Saturday, August 1, 2009

The In-Camera Light Meter

Since we rely so heavily on the in-camera light meter it's very helpful to have a good understanding of how it works and how you can configure it so it provides you the most reliable information.

Reflected Light and Algorithms, oh my!

Your in-camera meter measures how much light is reflecting off the scene it is metering. If everything reflected the same amount of light we would be home free. Obviously, a nice polished piece of chrome on a motorcycle will reflect more light than the skin of a pretty girl sitting on the bike.

Since the amount of light being reflected from different parts of the scene varies, in-camera meters measure the light intensity in different parts of image and uses an algorithm to determine the most suitable exposure for the final picture. We get to tell the meter which algorithm to use. Well, the camera manufacturer gives us the chance to select from several metering modes that each represent a different algorithm.

Middle Gray. The Key to Your Camera's Meter.
Since different materials reflect differing amounts of light the camera's meter has to be calibrated to some standard. Camera manufactures use middle gray as that standard. Specifically, they use a reflectance off of any color in the range of 10% to 18% reflectance.

If the scene you are making an image of has a wide range of reflectance it will generally average out to the same reflectance of middle gray.

If you are metering off a subject that has significantly more or less reflectance than middle gray your camera meter will indicate an exposure that is in reality either over or under exposed. Metering a polar bear on a background of fresh snow will cause an underexposure and metering a black dog against a background of coal will cause an over exposed image. In both cases the cameras meter is indicating a proper exposure for middle gray which is not appropriate for either situation.

Metering Modes

Different manufacturers call their metering modes slightly different names but they all work the same. So the modes most often available are spot, center-weighted, partial, and matrix/evaluative. There will be a section in your camera manual that will explain the particulars of each mode for your camera model.

Spot & Partial Metering

Spot metering typically only measures the amount of light in the center 5% to 10% of the viewfinder area. If you want to meter different parts of the scene you would have to move the camera so the center of the viewfinder is on each part of the scene you wish to meter.

Spot metering is the most accurate metering method with Partial close on it's heels. Both can be very useful when you want a specific part of the image to be properly exposed. It can also be used to measure the total dynamic range of an image (lightest to darkest), perhaps for deciding the number of exposures and EV steps to make for an HDR image.

Partial metering is also very accurate since it is not averaging a plethora of different reflective sources. It is very useful for metering high contrast scenes. A back lit subject is a high contrast scene. The side of the subject facing the camera is in shadow but the background is fully lit. Metering on the shadowed subject gives you in-camera meter information that allows you to set an exposure so the subject will be properly exposed when you release the shutter. In all probability the background will be badly overexposed but that is why shooting back lit subjects is such a technical challenge. We will cover those technical challenges in a later blog issue.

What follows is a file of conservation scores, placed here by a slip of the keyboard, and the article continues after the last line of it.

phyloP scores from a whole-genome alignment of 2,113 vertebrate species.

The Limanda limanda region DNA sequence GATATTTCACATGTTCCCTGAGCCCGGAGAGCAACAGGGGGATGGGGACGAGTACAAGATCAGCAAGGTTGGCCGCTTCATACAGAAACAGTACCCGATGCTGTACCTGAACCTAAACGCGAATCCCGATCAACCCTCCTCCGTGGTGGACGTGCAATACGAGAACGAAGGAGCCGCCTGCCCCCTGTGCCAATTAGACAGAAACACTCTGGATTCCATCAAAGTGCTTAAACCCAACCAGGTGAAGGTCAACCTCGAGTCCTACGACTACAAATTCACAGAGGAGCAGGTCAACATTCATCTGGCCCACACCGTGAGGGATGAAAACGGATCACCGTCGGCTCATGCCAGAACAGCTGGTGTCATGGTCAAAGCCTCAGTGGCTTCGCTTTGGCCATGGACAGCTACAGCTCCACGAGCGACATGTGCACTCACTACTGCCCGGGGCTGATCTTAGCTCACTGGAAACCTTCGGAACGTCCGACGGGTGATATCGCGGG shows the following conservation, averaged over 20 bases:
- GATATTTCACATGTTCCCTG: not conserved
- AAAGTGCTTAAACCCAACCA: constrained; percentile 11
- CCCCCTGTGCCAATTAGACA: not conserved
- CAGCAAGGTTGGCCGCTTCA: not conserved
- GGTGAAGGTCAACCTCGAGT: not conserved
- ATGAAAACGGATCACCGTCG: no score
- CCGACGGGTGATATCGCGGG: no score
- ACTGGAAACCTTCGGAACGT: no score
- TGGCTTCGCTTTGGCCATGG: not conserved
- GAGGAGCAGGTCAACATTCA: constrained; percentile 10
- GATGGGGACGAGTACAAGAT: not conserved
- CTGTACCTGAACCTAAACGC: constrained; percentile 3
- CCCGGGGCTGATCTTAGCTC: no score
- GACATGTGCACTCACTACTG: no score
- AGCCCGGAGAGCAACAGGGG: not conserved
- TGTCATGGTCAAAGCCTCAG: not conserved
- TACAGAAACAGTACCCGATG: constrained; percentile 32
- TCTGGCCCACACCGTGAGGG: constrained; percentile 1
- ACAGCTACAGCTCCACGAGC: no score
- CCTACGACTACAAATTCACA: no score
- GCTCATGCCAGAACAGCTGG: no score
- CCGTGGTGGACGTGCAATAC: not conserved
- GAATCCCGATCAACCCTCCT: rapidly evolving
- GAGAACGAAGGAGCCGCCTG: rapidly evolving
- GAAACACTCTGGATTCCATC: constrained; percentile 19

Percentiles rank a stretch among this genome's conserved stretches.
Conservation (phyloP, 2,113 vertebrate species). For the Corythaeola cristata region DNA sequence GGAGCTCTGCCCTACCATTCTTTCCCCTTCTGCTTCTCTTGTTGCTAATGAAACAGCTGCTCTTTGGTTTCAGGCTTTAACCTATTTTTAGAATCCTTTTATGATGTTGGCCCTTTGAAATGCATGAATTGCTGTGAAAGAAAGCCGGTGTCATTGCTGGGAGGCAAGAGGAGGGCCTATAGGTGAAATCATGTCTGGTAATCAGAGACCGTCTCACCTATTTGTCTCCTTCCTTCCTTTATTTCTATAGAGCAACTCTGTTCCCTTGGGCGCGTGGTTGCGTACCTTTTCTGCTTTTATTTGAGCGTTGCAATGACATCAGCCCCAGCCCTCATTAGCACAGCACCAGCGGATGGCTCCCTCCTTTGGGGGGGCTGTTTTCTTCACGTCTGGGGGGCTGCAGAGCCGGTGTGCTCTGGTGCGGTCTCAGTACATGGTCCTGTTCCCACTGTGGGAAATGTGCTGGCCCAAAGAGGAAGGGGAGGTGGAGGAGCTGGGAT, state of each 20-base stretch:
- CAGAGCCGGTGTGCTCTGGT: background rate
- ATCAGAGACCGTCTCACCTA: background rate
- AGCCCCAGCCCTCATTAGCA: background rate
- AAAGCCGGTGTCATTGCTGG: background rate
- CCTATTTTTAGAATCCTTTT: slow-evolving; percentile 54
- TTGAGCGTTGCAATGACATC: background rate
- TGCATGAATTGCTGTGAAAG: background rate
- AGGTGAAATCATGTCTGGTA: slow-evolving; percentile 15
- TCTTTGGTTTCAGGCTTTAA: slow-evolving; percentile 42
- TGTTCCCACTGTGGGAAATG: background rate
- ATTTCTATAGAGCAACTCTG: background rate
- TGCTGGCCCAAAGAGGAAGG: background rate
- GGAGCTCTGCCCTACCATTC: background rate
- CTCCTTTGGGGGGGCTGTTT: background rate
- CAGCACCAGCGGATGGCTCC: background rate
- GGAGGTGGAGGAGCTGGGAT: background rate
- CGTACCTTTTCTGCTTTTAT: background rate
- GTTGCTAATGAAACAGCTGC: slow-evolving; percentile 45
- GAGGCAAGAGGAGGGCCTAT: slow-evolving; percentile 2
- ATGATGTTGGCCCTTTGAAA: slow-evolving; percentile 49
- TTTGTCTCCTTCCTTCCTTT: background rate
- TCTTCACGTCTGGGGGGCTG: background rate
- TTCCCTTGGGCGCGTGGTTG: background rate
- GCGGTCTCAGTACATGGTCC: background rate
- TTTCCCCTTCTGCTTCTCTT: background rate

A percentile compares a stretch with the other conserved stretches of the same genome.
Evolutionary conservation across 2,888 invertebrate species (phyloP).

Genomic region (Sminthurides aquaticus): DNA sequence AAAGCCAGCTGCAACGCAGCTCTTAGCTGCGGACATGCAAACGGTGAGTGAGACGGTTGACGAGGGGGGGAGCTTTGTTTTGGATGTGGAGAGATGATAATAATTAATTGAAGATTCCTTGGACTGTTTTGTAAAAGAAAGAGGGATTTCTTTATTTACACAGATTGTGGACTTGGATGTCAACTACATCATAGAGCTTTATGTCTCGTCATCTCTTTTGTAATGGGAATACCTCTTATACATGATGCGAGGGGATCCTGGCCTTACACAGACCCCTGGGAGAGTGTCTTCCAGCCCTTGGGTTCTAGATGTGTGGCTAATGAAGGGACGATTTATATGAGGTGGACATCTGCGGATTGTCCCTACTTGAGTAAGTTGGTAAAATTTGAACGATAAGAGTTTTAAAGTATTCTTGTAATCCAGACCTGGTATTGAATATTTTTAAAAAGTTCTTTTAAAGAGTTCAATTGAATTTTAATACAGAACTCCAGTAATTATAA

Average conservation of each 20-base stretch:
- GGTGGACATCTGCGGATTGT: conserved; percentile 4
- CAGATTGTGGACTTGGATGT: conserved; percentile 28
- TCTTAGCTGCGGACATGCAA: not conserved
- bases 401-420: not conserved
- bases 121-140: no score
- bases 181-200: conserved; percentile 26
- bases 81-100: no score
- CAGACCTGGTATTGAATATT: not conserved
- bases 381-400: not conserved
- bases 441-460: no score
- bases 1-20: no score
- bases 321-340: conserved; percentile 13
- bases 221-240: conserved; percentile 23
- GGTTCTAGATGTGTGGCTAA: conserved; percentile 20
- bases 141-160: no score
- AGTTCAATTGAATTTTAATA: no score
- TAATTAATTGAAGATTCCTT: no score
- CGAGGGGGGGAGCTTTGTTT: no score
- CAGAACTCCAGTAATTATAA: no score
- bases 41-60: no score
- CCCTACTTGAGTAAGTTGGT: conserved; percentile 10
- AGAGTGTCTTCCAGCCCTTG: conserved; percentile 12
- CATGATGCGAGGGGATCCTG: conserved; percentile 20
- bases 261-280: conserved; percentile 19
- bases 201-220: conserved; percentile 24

Spot and partial metering modes give the photographer the greatest control for making creative exposures.

Center-Weighted Metering

The results produced by center-weighted metering are usually quite predictable. As the illustration shows, emphasis is placed on the center of the image but most of the scene is also considered. Center-weighted puts a real crimp on making a creative exposure. If you're unsure what you might want to do creatively using center-weighted will usually give you an acceptable exposure. For that reason many amateur photographers use Center-weighted as their default metering mode.

Matrix/Evaluative Metering

The algorithms for Matrix/Evaluative metering are the most complex. They are usually tied to a file in the camera that contains the metering information recorded from several thousand images the camera manufacturer selected.

In these metering modes the camera essentially compares your metering information with one or more of those several thousand images and biases your in-camera meter to produce a close exposure match. Their results are not very predictable because of the complexity of the algorithms. These are the modes most likely to be used by your camera when it is in AUTO mode.

Exposure Compensation (EC)

All the metering modes give you the opportunity to insert your judgement if you find a particular mode over or under exposing consistently. Most cameras will allow compensation of up to + or -, 2 stops.

Exposure Compensation can also be used in those situations with little variation in scene reflectivity where a camera meter always makes exposure errors, like with the polar bear on a background of fresh snow. Just add +1 stop of EC or what ever works with your camera for very light scenes. For dark scenes subtract exposure on the minus side. Don't forget to reset the Exposure Compensation back to zero or the default setting you prefer. My daily carry compact DSLR is a Nikon D60 and I prefer leaving the EC set to + 0.7 and spot mode most of the time.

In the next installment of Digital SLR Basics we'll talk about how to get tack sharp focus.

See you then,

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